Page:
Elliot Ross Buckley
| Elliott Ross Buckley|
(Attorney and political activist;
|Born|| June 18, 1921 |
New York City
|Died||June 30, 1992|
|Spouse||Mary Smallpage Buckley|
Elliot Ross Buckley (June 18, 1921 – June 30, 1992) was a New York City-born attorney and Republican official. A cousin of author William F. Buckley, Jr., Buckley served in the Criminal Division of the United States Department of Justice from 1969 to 1982. He then became general counsel, member, and chairman from 1982 to 1989 of the Occupational Safety and Health Review Commission on appointment from U.S. President Ronald Reagan.
Buckley grew up in Tampico, Mexico. He attended Phillips Exeter Academy in New Hampshire. He graduated in 1943 from the University of Texas at Austin and in 1949 from the Tulane University Law School in New Orleans. His education was interrupted by service in the United States Army from 1942 to 1946. He received the Bronze Star for his participation in the Pacific campaign of World War II.
After his graduation from law school, Buckley joined the legal staff of Gulf Oil Corporation (1956-1959) and settled in New Orleans. He was in private practice from 1959 to 1964. From 1964 to 1969, Buckley was assistant principal and teacher of Spanish for the private Sam Barthe School for Boys in Metairie in Jefferson Parish in the New Orleans suburbs. The Barthe School closed in 1979.
In 1960, Buckley was the GOP nominee for Louisiana's 2nd vongressional district against the incumbent Democrat Hale Boggs, who handily prevailed, 81,034 votes (78 percent) to Buckley's 22,818 (22 percent). Buckley polled 13 percentage points behind the 1956 Republican congressional nominee, George R. Blue, who subsequently served two terms as a Democrat in the Louisiana House of Representatives. In the same election, John F. Kennedy easily defeated Richard M. Nixon in Louisiana. In the neighboring Sixth Congressional District race, the Republican Charles H. Dillemuth, a Baton Rouge businessman, polled only 14 percent of the vote against incumbent Democrat U.S. Representative James H. Morrison of Hammond.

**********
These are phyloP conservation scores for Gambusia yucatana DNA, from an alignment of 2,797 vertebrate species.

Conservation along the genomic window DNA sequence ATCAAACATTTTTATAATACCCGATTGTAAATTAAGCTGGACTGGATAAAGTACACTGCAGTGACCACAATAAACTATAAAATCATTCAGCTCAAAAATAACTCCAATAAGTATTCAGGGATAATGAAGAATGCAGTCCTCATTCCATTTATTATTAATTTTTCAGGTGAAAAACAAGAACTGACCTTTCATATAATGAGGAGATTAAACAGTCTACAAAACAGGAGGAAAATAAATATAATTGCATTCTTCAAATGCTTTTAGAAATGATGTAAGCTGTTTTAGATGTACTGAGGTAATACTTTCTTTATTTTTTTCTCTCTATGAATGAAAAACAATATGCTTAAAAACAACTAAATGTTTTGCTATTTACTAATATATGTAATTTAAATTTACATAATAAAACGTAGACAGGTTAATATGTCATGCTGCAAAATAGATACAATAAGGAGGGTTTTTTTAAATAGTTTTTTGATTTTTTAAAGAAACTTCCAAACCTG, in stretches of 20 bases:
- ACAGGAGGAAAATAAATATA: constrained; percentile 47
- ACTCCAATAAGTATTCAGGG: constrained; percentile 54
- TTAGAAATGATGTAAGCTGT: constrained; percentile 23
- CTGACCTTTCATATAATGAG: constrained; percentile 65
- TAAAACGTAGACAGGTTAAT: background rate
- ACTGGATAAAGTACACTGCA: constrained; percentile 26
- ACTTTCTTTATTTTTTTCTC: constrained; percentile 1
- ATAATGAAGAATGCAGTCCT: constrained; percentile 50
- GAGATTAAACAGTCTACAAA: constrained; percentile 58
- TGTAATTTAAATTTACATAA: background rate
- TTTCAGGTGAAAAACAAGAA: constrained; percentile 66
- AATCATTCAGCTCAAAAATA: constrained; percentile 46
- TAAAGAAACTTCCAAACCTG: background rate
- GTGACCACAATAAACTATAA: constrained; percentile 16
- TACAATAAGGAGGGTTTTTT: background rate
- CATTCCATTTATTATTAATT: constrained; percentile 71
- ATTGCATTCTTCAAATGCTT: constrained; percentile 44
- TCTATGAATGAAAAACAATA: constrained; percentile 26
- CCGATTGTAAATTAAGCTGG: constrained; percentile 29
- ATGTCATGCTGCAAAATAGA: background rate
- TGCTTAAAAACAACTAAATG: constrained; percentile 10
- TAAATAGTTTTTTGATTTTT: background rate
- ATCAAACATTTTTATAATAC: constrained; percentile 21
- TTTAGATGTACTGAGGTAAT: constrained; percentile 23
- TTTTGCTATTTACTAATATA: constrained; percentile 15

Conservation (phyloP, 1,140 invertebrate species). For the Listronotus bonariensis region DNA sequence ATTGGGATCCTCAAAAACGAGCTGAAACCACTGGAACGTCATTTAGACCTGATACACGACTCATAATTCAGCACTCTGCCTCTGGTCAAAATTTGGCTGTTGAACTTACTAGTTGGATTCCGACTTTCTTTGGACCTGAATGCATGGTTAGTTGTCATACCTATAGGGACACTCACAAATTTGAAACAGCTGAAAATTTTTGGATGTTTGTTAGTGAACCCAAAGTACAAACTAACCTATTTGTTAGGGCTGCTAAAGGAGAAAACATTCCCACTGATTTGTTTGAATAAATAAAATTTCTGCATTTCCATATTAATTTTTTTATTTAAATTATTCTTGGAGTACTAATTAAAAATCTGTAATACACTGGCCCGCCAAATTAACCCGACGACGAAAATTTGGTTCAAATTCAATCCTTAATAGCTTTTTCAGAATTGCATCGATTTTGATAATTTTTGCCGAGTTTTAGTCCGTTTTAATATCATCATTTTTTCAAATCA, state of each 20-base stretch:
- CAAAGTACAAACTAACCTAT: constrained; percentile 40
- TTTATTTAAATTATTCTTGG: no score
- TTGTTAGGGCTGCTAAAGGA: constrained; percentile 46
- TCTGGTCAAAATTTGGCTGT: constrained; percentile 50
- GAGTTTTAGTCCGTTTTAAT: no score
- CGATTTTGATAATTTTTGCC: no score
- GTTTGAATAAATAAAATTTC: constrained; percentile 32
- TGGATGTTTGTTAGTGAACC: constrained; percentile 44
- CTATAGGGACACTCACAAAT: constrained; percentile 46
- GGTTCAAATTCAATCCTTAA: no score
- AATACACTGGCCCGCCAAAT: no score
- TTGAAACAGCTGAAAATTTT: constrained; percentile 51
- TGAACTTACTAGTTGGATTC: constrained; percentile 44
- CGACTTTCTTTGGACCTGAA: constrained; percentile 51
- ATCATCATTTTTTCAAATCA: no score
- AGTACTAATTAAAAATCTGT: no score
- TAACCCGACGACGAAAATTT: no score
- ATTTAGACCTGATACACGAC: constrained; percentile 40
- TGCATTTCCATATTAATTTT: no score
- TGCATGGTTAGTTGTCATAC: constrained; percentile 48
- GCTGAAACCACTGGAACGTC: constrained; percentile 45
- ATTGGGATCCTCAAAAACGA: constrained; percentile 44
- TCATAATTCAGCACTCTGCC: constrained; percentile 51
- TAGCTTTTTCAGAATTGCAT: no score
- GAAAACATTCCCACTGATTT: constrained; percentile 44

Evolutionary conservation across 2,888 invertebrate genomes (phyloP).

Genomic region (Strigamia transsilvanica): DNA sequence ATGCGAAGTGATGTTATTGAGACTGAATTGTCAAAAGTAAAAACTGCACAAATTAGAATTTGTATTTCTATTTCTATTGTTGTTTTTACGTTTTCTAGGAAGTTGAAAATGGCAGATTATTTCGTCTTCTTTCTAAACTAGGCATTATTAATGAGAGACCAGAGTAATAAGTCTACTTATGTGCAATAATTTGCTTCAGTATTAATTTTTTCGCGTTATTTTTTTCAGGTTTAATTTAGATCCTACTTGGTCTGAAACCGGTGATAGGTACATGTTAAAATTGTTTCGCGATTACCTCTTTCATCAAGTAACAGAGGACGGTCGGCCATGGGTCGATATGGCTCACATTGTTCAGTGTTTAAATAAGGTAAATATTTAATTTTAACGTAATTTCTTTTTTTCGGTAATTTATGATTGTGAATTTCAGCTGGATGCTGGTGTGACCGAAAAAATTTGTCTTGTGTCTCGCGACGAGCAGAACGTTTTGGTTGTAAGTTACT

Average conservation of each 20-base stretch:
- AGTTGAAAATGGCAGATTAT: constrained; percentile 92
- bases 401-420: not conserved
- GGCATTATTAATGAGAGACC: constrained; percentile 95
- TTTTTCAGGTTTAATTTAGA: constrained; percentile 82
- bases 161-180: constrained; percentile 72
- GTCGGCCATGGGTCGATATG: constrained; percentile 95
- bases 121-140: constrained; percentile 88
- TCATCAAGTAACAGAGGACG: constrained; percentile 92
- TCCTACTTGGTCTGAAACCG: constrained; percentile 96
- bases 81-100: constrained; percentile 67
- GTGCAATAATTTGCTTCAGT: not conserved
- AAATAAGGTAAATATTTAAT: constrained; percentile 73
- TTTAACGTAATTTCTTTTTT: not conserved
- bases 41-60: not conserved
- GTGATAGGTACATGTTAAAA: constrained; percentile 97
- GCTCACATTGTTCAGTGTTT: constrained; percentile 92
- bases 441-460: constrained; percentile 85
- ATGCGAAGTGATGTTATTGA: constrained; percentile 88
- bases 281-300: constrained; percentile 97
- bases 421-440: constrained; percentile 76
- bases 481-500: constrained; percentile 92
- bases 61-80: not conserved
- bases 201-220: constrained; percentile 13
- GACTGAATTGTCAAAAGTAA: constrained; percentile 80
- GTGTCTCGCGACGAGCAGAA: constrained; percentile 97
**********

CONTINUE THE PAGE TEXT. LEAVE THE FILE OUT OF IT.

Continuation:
Early in 1962, Buckley ran for mayor of New Orleans but lost as the Republican nominee to Democrat Victor Hugo Schiro (1904-1992) for the right to succeed retiring Mayor deLesseps Story "Chep" Morrison, Sr., a three-time gubernatorial candidate. Buckley's New Orleans mayoral campaign was said to have paralleled and foreshadowed his cousin's 1965 bid as the Conservative Party nominee against John V. Lindsay in New York City.
In 1969, after he left the Barthe School, Buckley moved to Vienna, Virginia, to work in the Nixon administration Justice Department in Washington. The job lasted well beyond Nixon's tenure — for thirteen years during four presidential administrations. While in the Justice Department, Buckley was president of the Westbriar Civic Association and was elected to the Vienna Town Council in 1976. He served five two-year terms through 1986. His tenure with the Occupational and Safety Commission spanned the last seven years of the Reagan administration.
Buckley obituary, Las Cruces Sun-News, July 2, 1992.
Election Statistics, U.S. House, 1960, Congressional Quarterly's Guide to U.S. Elections.